Carl Icahn (April 2013 Forbes cover)

Dinner with billionaire investor Carl Icahn often gives corporate CEOs heartburn. Icahn is known for buying company shares, then pushing for changes – and it is no different with Apple. Monday night Icahn asked Apple CEO Tim Cook to increase to $150 billion the amount of stock the iPhone maker plans to buy back, more than doubling Apple’s previously pledge of $60 billion. Last night’s New York City dinnertime discussion comes after Icahn invested somewhere near $2 billion in Apple in August. Reports say the activist investor sees Apple shares still undervalued…

In a Tweet Tuesday, Icahn described having “a cordial dinner with Tim last night.”

“We pushed hard for a 150 billion buyback,” he continued. The two will continue talking “in about three weeks.”

This is the second time Icahn has prompted potential Apple actions.

A September New York Post report suggested Icahn bought into Apple simply to influence a possible decision to acquire speech recognition software maker Nuance – of which the activist billionaire investor owns 16.4 percent.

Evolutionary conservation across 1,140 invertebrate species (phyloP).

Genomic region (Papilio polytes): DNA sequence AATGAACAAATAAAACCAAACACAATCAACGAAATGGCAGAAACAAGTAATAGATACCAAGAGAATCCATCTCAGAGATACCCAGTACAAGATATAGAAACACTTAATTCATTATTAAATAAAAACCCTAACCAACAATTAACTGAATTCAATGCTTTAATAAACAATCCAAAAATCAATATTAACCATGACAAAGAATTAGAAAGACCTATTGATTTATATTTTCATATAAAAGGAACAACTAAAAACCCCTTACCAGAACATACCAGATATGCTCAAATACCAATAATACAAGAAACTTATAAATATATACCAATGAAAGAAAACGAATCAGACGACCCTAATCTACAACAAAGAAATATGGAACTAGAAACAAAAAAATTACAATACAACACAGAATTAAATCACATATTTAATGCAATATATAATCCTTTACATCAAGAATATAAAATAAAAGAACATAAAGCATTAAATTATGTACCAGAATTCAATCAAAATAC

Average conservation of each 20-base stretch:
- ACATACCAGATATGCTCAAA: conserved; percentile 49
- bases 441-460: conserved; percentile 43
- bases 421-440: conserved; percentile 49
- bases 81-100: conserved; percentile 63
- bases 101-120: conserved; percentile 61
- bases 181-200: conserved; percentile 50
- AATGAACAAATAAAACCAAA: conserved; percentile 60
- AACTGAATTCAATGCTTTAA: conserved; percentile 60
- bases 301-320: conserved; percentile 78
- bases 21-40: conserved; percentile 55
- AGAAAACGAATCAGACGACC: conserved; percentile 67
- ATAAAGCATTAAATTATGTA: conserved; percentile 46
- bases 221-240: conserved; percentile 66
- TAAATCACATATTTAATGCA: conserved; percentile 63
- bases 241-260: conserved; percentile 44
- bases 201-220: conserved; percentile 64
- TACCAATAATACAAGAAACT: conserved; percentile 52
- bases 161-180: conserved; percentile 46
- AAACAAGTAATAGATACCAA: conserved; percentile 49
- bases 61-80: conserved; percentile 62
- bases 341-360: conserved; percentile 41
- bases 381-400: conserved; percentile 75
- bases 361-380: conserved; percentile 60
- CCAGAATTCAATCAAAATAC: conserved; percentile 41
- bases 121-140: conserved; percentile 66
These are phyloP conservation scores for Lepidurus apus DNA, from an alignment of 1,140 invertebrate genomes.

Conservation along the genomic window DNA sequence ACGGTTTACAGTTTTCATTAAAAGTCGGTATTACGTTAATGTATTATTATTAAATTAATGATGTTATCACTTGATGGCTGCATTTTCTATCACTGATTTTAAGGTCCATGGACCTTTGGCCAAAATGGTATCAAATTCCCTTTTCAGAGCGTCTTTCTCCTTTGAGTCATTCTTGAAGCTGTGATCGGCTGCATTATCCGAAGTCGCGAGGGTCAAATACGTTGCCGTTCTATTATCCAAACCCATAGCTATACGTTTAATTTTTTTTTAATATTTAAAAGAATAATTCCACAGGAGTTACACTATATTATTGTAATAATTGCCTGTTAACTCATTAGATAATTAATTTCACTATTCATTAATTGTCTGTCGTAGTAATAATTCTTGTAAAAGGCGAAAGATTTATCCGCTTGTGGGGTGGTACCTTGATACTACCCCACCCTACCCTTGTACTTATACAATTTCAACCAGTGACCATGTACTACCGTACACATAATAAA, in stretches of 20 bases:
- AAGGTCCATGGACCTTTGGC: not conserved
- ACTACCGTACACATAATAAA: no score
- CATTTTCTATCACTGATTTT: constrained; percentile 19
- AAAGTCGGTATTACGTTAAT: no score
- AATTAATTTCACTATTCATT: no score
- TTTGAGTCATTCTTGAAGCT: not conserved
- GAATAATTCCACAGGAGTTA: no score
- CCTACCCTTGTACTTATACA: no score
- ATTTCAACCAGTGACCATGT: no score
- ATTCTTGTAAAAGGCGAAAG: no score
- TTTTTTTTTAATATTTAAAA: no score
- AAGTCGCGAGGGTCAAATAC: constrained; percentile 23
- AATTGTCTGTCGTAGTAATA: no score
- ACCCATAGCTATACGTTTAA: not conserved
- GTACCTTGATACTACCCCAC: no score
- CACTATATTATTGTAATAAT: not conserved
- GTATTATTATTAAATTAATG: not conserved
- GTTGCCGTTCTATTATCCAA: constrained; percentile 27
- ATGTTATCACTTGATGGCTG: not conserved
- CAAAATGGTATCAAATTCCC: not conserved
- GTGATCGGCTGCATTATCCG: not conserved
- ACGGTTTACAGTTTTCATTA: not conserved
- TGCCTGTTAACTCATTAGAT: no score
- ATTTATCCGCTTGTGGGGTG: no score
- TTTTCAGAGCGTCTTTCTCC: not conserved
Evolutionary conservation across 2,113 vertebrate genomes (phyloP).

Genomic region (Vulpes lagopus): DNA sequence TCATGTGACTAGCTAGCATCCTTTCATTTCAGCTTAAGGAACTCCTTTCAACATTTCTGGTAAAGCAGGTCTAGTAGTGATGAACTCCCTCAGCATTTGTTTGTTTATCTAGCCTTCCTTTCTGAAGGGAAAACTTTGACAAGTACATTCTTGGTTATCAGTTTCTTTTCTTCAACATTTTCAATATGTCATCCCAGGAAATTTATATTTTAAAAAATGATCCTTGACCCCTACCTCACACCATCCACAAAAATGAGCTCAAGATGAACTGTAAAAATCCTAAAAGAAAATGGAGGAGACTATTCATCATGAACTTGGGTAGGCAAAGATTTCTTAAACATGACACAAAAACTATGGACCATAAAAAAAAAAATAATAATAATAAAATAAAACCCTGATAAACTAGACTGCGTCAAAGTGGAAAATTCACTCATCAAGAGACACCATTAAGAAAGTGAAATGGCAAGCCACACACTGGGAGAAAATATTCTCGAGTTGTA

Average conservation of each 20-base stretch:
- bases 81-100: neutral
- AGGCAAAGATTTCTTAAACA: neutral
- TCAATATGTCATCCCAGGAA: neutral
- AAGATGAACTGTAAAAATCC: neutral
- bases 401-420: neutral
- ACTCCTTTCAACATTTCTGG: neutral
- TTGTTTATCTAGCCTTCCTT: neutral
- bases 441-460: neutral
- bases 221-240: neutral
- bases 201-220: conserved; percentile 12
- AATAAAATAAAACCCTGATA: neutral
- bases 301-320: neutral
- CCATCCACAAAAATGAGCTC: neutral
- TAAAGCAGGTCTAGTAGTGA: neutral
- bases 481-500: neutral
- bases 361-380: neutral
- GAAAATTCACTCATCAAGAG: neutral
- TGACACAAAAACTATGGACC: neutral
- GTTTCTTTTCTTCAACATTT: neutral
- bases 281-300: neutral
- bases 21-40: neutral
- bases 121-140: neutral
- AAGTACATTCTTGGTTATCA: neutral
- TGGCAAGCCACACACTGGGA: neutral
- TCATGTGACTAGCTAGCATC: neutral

If Apple purchased Nuance – rather than develop Siri’s voice in-house – both Apple’s stock and Nuance share value would rise, a win for Icahn. It is questionable whether Apple will increase its buyback plans to a level Icahn wants.

Initially, Apple announced a $10 billion stock buyback in March 2012, then raised it to $60 billion buyback in April as share prices of the company faltered. Remember, that announcement triggered questions about how Apple shuffles revenue around the globe to avoid high taxes.

Of course, Monday’s tete-a-tete between Icahn and Cook may have just been a way to gauge how the other reacts. Can the investor push the Apple CEO? Is Icahn willing to drop more cash on Apple?

For Cook, at least there was no public mention of any leadership challenges. If that were the case, the Apple leader could skip the after dinner mint and go straight to the antacids.